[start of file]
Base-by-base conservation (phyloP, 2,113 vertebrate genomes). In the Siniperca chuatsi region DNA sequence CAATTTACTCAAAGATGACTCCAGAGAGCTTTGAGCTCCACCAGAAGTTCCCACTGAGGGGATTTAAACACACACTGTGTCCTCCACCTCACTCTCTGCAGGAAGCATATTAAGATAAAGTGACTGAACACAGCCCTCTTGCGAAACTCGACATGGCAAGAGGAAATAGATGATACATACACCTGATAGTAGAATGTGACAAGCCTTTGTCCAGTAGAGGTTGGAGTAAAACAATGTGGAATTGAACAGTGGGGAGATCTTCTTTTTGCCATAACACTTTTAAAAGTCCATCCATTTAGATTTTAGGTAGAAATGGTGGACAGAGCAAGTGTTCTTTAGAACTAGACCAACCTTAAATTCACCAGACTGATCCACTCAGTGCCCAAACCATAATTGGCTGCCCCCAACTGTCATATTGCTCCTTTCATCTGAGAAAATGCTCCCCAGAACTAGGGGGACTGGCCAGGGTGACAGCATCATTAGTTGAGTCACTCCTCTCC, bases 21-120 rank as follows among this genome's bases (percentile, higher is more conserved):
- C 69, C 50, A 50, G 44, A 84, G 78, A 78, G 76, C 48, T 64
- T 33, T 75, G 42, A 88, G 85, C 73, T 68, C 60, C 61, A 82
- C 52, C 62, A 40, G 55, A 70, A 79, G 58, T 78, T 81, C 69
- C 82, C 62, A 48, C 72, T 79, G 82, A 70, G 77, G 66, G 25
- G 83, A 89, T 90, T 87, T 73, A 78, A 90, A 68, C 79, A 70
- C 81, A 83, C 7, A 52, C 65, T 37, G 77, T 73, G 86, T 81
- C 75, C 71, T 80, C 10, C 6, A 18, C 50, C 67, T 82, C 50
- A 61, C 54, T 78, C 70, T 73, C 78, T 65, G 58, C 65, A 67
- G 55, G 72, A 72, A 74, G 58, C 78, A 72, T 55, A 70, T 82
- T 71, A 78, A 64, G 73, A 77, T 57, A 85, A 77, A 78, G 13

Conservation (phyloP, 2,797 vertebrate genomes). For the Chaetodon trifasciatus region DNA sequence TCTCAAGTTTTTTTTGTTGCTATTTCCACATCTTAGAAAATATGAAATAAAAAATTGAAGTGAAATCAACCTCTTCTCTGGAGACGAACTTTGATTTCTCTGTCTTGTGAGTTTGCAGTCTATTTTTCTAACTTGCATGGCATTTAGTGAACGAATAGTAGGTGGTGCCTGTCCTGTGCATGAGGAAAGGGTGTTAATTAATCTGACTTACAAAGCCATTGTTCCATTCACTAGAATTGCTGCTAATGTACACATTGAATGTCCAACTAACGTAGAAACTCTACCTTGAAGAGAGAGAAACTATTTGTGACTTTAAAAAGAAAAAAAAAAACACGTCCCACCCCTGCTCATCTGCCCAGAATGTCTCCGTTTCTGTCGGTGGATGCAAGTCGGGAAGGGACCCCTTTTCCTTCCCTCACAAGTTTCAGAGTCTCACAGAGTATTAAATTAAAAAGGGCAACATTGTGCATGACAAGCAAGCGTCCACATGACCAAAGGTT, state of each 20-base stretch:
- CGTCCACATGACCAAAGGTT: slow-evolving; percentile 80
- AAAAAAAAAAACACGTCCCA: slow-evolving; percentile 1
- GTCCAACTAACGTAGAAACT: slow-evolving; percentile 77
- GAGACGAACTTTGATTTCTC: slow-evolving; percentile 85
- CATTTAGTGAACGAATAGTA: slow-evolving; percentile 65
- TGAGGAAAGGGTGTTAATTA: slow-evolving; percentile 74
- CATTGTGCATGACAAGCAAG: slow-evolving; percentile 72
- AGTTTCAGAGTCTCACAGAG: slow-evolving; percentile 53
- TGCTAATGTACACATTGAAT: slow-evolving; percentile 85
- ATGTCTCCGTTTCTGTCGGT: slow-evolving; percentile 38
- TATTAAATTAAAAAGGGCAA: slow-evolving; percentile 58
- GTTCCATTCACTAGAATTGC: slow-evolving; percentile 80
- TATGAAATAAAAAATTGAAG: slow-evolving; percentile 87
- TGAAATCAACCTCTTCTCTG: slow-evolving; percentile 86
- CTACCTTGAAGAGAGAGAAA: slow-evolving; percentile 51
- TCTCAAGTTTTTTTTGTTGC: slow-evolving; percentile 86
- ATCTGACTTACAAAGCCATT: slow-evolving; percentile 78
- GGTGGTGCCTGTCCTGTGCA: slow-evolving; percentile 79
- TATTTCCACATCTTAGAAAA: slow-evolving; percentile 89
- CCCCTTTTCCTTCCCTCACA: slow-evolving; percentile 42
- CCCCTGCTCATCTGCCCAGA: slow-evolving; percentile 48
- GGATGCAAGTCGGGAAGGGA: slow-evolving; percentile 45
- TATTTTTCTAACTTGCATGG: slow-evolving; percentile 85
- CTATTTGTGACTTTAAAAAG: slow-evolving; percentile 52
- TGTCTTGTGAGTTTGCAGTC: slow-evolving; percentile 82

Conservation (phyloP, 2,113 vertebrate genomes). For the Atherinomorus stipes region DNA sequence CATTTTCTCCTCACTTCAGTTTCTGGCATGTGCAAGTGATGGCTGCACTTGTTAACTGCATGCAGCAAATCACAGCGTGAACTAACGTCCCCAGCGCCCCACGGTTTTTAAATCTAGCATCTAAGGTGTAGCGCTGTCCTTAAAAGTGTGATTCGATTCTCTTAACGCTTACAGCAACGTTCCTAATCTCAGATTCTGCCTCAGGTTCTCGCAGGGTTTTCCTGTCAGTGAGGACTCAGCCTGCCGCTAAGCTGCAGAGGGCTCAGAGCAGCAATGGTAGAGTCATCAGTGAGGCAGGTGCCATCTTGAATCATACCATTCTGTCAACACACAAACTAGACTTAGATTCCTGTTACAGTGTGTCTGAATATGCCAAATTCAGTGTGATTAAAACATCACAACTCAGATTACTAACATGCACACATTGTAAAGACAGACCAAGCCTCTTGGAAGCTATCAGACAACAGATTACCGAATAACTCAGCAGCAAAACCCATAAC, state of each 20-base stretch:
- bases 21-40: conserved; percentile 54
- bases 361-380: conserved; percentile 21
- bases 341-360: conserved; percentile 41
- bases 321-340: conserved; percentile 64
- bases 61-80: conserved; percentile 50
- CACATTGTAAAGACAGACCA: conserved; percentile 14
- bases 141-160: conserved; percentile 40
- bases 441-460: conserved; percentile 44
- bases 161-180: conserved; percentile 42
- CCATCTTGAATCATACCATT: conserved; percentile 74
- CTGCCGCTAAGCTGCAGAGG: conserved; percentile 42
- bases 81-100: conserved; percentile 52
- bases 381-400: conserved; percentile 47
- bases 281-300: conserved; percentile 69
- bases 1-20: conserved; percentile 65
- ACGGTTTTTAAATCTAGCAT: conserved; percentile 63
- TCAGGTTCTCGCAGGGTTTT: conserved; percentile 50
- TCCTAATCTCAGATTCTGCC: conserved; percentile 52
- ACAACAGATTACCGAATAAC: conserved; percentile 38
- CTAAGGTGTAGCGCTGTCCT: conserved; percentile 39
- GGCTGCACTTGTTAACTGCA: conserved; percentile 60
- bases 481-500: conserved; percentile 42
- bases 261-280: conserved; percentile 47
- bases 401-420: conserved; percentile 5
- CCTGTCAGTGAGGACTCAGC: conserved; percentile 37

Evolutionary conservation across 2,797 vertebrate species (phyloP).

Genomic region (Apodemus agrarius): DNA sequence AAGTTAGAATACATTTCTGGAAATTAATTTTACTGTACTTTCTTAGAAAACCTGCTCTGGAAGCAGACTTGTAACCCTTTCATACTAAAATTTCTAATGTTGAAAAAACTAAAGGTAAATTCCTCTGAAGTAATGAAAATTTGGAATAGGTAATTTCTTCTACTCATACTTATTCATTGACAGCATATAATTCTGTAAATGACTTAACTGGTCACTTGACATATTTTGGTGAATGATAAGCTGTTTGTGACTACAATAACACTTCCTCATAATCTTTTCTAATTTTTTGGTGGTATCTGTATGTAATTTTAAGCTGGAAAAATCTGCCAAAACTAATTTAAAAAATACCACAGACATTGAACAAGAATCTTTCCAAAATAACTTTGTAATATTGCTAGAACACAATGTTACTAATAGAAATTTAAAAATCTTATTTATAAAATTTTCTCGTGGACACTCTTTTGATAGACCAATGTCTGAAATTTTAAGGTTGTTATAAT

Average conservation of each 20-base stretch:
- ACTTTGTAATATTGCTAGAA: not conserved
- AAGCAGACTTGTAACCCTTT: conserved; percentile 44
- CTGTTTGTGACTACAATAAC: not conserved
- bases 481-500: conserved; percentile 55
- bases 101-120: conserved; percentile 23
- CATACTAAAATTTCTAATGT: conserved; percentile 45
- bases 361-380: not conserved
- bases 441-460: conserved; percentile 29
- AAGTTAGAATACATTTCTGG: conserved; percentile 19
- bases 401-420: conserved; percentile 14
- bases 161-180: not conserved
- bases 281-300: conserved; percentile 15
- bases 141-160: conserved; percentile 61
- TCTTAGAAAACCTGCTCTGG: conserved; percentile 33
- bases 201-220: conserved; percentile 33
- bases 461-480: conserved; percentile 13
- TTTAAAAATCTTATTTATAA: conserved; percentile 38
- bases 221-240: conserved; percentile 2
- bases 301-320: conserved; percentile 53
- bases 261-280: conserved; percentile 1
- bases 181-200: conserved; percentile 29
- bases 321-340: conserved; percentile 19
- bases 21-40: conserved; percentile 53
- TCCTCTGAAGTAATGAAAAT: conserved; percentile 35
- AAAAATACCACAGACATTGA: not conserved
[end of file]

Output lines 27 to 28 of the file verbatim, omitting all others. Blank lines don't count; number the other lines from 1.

- CTACCTTGAAGAGAGAGAAA: slow-evolving; percentile 51
- TCTCAAGTTTTTTTTGTTGC: slow-evolving; percentile 86